|Gering Police Chief resigns|
|January 31, 2013 Jerry Purvis|
During Monday’s council meeting, members rejected a proposed ordinance for a tax on cell phones and accepted a bid to operate the golf course restaurant. But a surprise came at the end when Gering Police Chief Mel Griggs submitted his resignation, effective March 1.
Griggs had announced his retirement several times in the past, but he said this time it’s for real. He has 45 years in law enforcement, including 23 years as Gering Police Chief.
“After visiting with my financial people, I found out I can retire,” Griggs said after the council meeting. “Forty-five years ago I had no intention of being a police officer. My degree was in electronics. But one day in 1968 I decided to become a cop.”
When asked what he would miss about the job, he said “everything and everybody,” although he’s seen the highest and the lowest. Along the way, he’s been beaten, shot at and almost killed. But he said that’s what he was born to do and has enjoyed every minute of it.
Griggs will officially retire on March 1. After that he said he’ll be doing a lot more bike riding. “There’s something out there that’s better for me and it will find me,” he said. “I’ve always been interested in youth development. That’s why I taught martial arts.”
He said that although his son and family live in Tennessee, he and his wife Barbara plan to stay in the local area. “At this age, we’re comfortable. I’ve never realized how nice comfortable feels. I love this place. Every time I’ve left, I’ve always come back anyway.”
Before Griggs made his surprise resignation, council members dealt with a full agenda. The first issue was a proposed three percent occupation tax “on gross receipts resulting from any telecommunication services and charges to a customer for which telecommunication services are provided.” The tax would be implemented only on cell phone and land line users in the 69341 zip code of Gering.
The occupation tax would generate about $60,000 a year and would be used to pay the city’s share of upgrades to the county’s enhanced 911 emergency communications system. The city has already approved $40,000, with another $30,000 in the future.
Council members agreed the city should pay for a share of the technology upgrades, but said that under the original agreement combining the 911 center, the county agreed to pay for its ongoing operation.
Council member Larry Gibbs said the ordinance, as it is written, is vague and contained “ambiguous language” that needed to be simplified.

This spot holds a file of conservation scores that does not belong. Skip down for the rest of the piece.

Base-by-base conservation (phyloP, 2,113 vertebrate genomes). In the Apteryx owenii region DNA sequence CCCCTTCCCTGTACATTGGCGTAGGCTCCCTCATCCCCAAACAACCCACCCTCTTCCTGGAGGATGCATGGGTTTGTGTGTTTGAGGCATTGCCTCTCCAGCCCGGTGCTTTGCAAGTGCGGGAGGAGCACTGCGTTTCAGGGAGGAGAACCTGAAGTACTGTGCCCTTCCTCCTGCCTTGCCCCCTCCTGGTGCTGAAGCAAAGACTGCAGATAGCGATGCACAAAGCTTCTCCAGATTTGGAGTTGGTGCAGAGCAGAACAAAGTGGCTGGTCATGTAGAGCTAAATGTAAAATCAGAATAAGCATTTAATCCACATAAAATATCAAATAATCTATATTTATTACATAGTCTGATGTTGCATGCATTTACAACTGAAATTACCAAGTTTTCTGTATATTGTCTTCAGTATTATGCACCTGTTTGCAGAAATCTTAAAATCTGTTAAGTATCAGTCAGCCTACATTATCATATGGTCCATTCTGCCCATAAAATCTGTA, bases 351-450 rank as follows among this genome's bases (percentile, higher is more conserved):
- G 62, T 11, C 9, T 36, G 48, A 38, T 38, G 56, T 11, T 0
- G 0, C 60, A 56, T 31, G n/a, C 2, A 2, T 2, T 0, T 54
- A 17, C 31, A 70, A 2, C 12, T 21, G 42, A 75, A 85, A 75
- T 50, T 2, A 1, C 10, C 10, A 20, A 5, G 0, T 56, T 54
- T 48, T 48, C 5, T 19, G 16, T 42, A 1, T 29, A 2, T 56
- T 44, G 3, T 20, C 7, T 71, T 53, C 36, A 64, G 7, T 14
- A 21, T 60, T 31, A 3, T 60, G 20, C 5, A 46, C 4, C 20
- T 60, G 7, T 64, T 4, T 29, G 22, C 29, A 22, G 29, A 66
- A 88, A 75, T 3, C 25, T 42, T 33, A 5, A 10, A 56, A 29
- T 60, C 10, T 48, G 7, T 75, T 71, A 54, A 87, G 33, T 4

Council member Julie Morrison, who also serves on the Public Safety Committee, said a number of questions posed to the county still remain unanswered. The county “jumps through a lot of hoops” with the state to secure funding for 911 services. However, the person responsible for going after that funding hasn’t been identified. Also, Morrison said she still hasn’t received a requested itemized list of what upgrades were being made to the 911 center and their cost.
Council member Don Christensen said he was concerned the council hadn’t given due consideration to the impact such a tax on people and businesses that rely on phone service. But Mayor Ed Mayo said the tax could help fund not just future upgrades to 911 services, but also the city’s public safety needs, such as new fire and police vehicles.
Because of the ordinance’s vague language, council members voted unanimously to reject the ordinance entirely. However, the council will continue to discuss how to fund the city’s share of upgrades to 911 services.
In other action, council approved a proposal from a group headed by Sal Munoz to operate the restaurant at Monument Shadows Golf Course. Munoz said he plans to use the name Caddies, and would like to be open for the golf season, starting April 1. Council agreed to enter into contract negotiations right away so Munoz would have time to apply to the state for a liquor license.
City Administrator Lane Danielzuk also informed the council he had received a letter from the Nebraska Department of Economic Development. It said the $460,000 of approved funding to build affordable housing on the McKinley school property was now available for use.